Panic across Gambia as Defeated Leader, Jammeh Tightens Grip Before Inauguration

President Yahya Jammeh once predicted that his rule could last a billion years. Now, the fate of his nation is hanging on one more anxiety-filled day.

After acknowledging defeat in an election last month, Mr. Jammeh abruptly changed his mind, refusing to step aside for the inauguration of the new president scheduled for Thursday and threatening to drag the nation into a bloody standoff.

Mr. Jammeh, who has long been criticized for human rights abuses and grandiose claims like being able to cure AIDS with little more than prayer and a banana, has insisted on a do-over election. He declared a state of emergency on Tuesday, warning the nation not to engage in any “acts of disobedience.”

Senior officials in Mr. Jammeh’s government have resigned in protest or left the country. Thousands of Gambians have fled to the countryside or across the border, fearing violence. West African nations have urged diplomacy but made plans for a military intervention, while Mr. Jammeh has threatened that his own military is prepared to defend Gambia’s sovereignty against foreign interference.

Now his opponent in the election, Adama Barrow, who has the overwhelming support of Gambians and international leaders, is forging ahead with plans for an inauguration ceremony on Thursday, throwing continental Africa’s smallest nation into uncertainty.

“What we are simply and rightfully asking for is to return to the polls and allow Gambians to elect who they want to be their president,” Mr. Jammeh told the nation, rejecting the previous vote as riddled with irregularities.

Parliament added to the confusion on Wednesday, voting to extend Mr. Jammeh’s term for three months, state television reported, although it was not clear whether the move was binding.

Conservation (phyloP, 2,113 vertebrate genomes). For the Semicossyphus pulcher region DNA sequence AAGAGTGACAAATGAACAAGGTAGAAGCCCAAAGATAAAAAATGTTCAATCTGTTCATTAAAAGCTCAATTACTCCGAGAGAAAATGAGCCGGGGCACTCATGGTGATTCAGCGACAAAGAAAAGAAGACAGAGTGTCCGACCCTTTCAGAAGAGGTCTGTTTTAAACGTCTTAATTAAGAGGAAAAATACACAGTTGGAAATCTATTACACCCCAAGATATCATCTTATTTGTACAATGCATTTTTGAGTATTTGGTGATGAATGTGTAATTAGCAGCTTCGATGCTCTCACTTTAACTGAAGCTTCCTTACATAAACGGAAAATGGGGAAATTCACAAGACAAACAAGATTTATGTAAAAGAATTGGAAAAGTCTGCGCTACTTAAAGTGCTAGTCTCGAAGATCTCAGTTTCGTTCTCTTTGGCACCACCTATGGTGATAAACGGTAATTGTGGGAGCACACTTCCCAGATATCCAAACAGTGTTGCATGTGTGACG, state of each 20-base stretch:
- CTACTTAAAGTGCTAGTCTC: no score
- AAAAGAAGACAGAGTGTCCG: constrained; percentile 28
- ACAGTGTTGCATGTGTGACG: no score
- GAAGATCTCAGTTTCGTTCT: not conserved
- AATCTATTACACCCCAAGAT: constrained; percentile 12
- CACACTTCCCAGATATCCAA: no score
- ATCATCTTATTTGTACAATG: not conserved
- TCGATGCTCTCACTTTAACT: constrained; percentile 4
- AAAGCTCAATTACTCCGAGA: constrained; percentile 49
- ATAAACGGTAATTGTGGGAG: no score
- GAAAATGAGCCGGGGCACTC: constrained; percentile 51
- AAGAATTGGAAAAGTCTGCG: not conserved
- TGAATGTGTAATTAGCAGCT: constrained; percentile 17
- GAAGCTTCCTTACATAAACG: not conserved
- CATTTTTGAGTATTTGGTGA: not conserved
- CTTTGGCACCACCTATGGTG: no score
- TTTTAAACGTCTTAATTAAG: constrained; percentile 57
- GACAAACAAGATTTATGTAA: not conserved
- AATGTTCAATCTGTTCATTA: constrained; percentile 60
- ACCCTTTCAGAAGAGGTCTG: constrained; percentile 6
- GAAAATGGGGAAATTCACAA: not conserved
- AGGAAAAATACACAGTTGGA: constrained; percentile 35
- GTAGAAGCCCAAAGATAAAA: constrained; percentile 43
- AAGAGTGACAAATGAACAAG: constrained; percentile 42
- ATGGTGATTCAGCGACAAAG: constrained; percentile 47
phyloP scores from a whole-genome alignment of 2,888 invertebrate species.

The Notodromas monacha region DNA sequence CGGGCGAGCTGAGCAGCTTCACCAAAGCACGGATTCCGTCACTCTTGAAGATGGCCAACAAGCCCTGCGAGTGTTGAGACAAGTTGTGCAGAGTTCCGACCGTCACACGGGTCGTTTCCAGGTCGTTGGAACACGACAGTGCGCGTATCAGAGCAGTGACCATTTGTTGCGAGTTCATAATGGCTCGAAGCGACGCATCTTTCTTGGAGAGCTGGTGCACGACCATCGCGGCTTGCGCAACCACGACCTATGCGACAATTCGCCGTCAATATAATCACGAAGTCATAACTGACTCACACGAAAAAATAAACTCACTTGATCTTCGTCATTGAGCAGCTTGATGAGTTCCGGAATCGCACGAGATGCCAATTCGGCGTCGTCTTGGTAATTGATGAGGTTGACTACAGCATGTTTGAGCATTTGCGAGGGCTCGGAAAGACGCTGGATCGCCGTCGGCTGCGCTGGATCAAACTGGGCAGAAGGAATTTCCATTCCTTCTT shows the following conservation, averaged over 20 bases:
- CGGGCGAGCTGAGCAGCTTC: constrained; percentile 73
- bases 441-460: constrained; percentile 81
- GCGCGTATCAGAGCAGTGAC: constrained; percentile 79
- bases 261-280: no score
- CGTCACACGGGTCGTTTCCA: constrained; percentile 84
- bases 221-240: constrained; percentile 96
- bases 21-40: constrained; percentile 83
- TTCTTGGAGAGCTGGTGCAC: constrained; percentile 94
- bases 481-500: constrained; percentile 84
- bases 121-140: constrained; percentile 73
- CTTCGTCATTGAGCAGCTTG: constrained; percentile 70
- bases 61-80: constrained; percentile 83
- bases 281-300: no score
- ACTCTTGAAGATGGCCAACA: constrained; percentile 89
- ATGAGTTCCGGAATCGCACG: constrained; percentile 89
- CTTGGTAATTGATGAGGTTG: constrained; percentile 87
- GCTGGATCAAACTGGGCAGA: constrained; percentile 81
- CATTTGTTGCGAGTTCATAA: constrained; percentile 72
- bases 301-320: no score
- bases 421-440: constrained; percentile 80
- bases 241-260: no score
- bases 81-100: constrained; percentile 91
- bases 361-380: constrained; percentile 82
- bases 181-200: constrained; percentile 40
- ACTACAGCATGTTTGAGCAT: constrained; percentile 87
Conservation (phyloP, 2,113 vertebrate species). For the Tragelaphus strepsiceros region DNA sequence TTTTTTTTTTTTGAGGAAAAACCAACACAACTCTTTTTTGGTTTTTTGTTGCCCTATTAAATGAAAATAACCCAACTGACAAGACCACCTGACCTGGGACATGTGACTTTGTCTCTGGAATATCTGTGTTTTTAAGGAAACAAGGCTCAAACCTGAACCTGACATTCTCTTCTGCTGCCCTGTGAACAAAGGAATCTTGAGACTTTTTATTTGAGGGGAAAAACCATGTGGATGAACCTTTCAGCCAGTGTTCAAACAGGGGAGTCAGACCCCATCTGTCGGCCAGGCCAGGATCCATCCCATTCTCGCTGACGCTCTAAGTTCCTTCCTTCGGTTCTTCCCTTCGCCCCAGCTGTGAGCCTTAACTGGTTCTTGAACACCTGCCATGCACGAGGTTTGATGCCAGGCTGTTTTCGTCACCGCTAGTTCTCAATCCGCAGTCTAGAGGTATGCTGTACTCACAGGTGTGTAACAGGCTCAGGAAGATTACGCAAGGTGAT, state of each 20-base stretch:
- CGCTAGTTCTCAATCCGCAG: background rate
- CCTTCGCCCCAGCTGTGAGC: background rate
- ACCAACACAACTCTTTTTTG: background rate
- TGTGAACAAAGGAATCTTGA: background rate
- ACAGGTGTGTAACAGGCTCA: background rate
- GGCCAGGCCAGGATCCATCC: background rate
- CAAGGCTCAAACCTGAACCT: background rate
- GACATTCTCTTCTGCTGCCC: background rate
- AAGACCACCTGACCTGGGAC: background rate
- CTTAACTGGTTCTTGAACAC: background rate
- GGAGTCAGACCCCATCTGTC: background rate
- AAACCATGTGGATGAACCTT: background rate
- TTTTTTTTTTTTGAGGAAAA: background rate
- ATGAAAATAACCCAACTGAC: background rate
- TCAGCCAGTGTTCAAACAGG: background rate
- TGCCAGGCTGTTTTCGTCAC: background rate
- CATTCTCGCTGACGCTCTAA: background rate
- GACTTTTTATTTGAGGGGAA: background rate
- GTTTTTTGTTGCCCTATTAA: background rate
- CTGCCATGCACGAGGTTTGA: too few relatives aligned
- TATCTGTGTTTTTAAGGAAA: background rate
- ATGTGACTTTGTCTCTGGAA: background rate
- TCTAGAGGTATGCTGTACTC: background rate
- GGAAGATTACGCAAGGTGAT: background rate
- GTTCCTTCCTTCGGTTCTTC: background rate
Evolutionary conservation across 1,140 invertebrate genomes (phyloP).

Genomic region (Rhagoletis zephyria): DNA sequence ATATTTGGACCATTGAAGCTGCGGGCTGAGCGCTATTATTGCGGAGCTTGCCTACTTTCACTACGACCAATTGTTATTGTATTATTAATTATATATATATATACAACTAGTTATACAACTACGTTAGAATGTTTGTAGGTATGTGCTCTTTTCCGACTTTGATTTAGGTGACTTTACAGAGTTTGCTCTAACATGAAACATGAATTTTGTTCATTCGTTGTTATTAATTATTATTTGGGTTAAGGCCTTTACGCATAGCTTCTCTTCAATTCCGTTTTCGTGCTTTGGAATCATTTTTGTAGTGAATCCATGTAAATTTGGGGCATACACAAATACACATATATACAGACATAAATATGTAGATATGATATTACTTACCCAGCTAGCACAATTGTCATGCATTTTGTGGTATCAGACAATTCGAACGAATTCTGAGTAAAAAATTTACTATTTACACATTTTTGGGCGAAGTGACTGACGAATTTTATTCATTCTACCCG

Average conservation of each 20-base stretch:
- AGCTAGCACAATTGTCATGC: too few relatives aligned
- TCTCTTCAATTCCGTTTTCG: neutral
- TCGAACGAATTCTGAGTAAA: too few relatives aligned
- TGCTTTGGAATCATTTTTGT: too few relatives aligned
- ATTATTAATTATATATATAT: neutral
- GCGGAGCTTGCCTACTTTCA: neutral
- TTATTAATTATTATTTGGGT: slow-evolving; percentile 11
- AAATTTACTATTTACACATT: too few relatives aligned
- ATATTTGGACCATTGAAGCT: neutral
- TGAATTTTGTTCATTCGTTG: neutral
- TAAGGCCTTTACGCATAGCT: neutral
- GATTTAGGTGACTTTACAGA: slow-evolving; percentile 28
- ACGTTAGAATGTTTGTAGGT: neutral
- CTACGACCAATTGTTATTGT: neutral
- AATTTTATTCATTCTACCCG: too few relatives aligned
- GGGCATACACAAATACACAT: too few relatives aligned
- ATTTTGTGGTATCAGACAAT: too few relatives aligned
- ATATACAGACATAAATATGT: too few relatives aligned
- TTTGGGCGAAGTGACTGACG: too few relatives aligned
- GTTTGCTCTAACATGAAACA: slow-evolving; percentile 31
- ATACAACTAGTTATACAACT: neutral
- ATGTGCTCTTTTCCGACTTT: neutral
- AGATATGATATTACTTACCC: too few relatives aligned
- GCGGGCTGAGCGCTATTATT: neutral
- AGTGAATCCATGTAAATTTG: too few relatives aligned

Dueling claims to the presidency have upended nations in the region before, coming to a violent end in Ivory Coast in 2010.

Back then, Laurent Gbagbo, the president, refused to step down after the challenger, Alassane Ouattara, won a presidential election. Mr. Gbagbo declined to vacate the presidential palace, while Mr. Ouattara was forced to hole up in a hotel with United Nations peacekeepers watching over him.

The standoff led to months of turmoil and the deaths of more than 3,000 people as armed groups swept across the country and battled for control. Finally, France, the former colonial power, attacked Mr. Gbagbo’s compound and helped drive him out, culminating in his arrest in April 2011.

Many Gambians are worried about a repeat in their country. Samsudeen Sarr, Gambia’s deputy ambassador to the United Nations, predicted that military intervention in Gambia would lead to a similar civil war if foreign forces intervened.

“Starting a war may be easy, but the aftermath of the war is what should be our major concern,” Mr. Sarr said. “The Gambian Army has been very loyal to President Jammeh, and it should not be underestimated.”

At first, Gambia seemed on track for a surprisingly simple transition. Mr. Jammeh has stiffly ruled the nation for 22 years since seizing power in a coup. His government has prosecuted and imprisoned critics, some of whom wound up dead. Thousands of citizens have fled the country amid soaring unemployment. Threats of imprisonment have been a fact of life for years.

Without warning, the country cut off telephone and internet service around the time of the election, raising fears of government repression to hold onto power. But after election results showed that Mr. Jammeh had lost, he suddenly conceded in a polite, jokey phone call to Mr. Barrow. Gambians erupted with relief that his rule was over.